Coastliner Way National Character Areas

Coastliner Way and Natural England NCAs

Coastliner Way starts in Leeds which lies at the northern end of the Nottinghamshire, Derbyshire and Yorkshire Coalfield (NCA 38). Here deposits of coal and iron, along with adequate supplies of water, brought mass industrialisation and urban blight to the area. Nevertheless, at Temple Newsam, valuable open green areas can be found on land that has been reclaimed from opencast coal mining.

The Southern Magnesian Limestone (NCA 30) – a separate NCA from the Durham Magnesian Limestone NCA – is a long, thin zone that stretches from the Thornborough henges in the north to the outskirts of Nottingham further south. On the Coastliner Way it is encountered briefly between Bramham and Tadcaster. The limestone ridge forms a noticeable landscape feature and carries the A1(M) Motorway. The geology has influenced many aspects of the landscape, from use of its limestone resource as a local building material to the specialised grasslands associated with limestone areas.

By contrast, the Vale of York (NCA 28) is an area of relatively flat, low-lying land where high-quality soils found across most of the region mean that arable cultivation is generally the predominant land use. A recurrent problem is the frequency of river flooding, especially in the City of York where the rivers that drain surrounding higher land concentrate their flood loads.

The Howardian Hills (NCA 29) is a clearly defined belt of irregular, rounded ridges of Jurassic Age rocks with intervening sheltered valleys. In a relatively small area, there is a diverse landscape of woodlands, historic buildings, designed parkland and villages, and rolling arable land on ridges and open plateaux. The Castle Howard Estate is a delightful amalgamation of natural beauty and human creativity. Three-quarters of the NCA lies within the Howardian Hills Area of Outstanding Natural Beauty (AONB).

The Vale of Pickering (NCA 26) is a low-lying basin of exceptional archaeological and environmental importance and is recognised by English Heritage as being of international significance for the completeness of its record of human habitation. Recent excavations at Star Carr have revealed this site to have been of even greater significance than previously thought. The area’s main river, the River Derwent, is recognised as a Special Area of Conservation (SAC).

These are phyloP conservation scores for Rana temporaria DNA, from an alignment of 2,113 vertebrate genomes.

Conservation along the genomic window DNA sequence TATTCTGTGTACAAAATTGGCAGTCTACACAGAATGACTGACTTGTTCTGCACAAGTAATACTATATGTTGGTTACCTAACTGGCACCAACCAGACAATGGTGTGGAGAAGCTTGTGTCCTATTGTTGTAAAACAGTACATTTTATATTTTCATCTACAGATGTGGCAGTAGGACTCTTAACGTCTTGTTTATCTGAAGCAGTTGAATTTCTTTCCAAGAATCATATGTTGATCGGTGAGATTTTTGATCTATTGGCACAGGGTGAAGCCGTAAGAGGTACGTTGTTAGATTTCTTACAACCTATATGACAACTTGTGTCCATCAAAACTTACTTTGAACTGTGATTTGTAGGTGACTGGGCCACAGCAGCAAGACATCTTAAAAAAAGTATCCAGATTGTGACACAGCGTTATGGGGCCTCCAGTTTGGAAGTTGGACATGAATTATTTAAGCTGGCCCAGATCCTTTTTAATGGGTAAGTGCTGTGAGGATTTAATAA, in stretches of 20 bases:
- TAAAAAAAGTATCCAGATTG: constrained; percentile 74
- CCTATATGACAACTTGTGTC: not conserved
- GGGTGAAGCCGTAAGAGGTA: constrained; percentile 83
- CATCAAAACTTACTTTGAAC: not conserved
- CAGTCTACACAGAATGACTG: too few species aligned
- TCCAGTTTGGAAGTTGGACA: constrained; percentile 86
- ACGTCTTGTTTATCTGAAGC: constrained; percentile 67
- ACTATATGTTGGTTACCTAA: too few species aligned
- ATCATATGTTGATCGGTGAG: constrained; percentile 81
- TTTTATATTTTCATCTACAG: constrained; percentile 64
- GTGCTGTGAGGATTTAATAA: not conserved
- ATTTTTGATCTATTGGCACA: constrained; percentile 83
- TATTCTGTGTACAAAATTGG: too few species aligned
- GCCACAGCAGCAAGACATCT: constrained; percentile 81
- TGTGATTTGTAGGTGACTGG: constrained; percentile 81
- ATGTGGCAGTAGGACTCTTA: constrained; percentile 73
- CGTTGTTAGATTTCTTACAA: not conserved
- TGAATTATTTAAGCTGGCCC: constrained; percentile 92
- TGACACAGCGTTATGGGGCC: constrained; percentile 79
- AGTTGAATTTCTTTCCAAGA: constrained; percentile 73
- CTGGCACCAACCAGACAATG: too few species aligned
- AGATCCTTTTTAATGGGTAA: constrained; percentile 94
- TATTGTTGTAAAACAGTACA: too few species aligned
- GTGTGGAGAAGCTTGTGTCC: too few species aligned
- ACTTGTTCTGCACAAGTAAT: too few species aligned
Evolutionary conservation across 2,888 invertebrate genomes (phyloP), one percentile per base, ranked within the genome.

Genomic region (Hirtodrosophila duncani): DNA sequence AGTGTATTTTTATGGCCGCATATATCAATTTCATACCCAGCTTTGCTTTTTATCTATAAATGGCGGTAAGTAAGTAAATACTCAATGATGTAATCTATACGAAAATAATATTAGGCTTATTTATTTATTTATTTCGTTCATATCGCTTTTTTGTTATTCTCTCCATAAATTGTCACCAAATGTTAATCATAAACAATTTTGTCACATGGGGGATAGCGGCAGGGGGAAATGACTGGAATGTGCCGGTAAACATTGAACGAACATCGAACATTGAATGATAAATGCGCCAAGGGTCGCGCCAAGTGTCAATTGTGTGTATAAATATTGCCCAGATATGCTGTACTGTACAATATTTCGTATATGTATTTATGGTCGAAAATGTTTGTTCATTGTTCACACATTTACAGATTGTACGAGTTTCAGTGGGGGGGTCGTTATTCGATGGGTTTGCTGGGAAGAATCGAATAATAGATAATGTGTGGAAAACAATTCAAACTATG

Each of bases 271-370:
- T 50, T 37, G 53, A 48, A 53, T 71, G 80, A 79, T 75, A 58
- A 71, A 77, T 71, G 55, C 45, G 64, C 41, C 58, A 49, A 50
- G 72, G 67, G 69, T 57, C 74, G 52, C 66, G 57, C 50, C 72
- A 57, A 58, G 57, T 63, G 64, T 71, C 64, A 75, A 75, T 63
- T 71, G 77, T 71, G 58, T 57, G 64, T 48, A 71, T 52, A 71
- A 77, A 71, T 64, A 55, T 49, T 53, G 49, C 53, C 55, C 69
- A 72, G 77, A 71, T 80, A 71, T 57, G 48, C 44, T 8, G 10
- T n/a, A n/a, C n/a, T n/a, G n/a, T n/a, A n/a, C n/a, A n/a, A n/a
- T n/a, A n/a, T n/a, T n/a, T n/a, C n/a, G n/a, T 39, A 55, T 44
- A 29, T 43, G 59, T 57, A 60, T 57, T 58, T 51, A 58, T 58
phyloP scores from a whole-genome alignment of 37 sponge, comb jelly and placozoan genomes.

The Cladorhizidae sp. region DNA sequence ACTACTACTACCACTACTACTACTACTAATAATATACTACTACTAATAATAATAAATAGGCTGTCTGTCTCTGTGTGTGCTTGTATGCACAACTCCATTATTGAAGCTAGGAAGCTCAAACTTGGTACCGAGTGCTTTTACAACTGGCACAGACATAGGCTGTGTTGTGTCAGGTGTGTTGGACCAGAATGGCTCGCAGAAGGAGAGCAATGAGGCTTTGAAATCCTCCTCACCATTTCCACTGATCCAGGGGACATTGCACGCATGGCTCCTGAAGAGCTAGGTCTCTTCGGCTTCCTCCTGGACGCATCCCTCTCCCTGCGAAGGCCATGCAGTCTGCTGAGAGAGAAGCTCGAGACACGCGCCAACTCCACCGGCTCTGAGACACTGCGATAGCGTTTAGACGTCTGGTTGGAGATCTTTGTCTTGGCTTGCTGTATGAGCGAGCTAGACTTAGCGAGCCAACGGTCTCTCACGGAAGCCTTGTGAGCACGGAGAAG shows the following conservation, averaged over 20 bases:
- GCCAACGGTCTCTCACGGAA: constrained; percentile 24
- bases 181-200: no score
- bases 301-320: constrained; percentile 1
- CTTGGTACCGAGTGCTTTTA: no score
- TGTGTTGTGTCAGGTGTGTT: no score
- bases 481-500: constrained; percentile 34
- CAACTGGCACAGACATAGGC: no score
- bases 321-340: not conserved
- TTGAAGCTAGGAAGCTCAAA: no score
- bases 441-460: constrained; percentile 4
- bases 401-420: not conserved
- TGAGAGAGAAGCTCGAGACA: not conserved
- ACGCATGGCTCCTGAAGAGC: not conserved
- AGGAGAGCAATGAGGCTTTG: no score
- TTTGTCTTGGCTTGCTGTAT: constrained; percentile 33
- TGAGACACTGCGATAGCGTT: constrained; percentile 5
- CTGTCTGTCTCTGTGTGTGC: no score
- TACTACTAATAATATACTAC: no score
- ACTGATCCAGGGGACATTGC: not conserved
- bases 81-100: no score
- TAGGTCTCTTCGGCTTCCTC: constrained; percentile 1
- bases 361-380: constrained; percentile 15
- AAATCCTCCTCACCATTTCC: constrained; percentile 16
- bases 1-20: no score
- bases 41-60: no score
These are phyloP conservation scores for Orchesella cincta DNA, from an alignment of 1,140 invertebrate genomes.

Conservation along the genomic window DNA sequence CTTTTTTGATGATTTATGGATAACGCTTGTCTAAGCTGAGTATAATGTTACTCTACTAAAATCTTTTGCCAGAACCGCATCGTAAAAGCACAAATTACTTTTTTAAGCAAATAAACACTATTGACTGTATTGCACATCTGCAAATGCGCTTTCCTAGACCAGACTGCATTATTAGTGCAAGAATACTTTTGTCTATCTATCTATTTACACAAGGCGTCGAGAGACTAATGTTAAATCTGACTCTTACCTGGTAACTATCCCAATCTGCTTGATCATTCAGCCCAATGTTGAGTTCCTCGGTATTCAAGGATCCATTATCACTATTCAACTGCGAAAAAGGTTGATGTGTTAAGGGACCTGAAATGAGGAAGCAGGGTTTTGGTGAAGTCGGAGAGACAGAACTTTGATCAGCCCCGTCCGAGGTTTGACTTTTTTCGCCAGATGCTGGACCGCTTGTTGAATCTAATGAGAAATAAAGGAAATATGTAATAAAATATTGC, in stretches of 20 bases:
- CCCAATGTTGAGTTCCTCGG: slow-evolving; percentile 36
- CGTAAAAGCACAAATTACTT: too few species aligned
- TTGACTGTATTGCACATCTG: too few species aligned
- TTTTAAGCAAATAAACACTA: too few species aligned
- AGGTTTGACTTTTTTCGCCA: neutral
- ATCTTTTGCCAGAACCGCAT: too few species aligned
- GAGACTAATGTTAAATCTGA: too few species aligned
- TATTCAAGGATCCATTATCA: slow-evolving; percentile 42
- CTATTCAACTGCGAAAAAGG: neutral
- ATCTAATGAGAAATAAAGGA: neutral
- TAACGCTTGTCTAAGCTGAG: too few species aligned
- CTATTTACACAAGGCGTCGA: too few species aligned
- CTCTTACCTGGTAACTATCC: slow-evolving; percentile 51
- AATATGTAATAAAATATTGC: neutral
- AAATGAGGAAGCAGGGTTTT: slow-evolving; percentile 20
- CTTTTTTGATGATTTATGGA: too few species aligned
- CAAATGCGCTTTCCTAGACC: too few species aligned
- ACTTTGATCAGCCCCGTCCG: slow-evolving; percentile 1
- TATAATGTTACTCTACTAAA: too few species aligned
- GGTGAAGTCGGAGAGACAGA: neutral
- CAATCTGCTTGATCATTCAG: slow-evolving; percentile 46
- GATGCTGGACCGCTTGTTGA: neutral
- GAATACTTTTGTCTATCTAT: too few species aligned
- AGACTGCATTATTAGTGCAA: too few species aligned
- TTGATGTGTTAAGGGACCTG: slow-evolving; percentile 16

The North Yorkshire Moors and Cleveland Hills (NCA 25) also includes the Tabular Hills. Some 85 per cent of the total NCA falls within the North York Moors National Park. It is a region of considerable variation with magnificent moorland as well as superb coastal cliff scenery. Heather moorland is a globally rare ecosystem and Britain is thought to have almost 75% of what remains in the world. The NCA contains its own ‘Dinosaur Coast’ which has yielded internationally important fossil remains.

The Yorkshire Wolds (NCA 27) forms an arc of gently rolling chalk hill country, with numerous, secretive, dry valleys, curving round from the Humber Estuary to the North Sea at Flamborough Head. Parts of the coastal area (Flamborough Head and Bempton Cliffs) are designated as being of European importance as a Special Protection Area for birds. Flamborough Head is also recognised as a Special Area of Conservation on account of its chalk cliff grassland habitats. A prominent chalk escarpment rises steeply from the Vales of York and Pickering and falls away to the plain of Holderness in the east. Majority of the land is agricultural with woodland being restricted to small, scattered blocks on higher land and steeper slopes. Bridlington actually lies just within Holderness (NCA 40). In 2015 the Yorkshire Wolds became the first of the English and Welsh National Trails to be made entirely stile-free. A total of 120 stiles have been removed since 1996 and replaced by gates or gaps. The Trail just pipped the Thames Path, whose last stile was due to be removed later in 2015.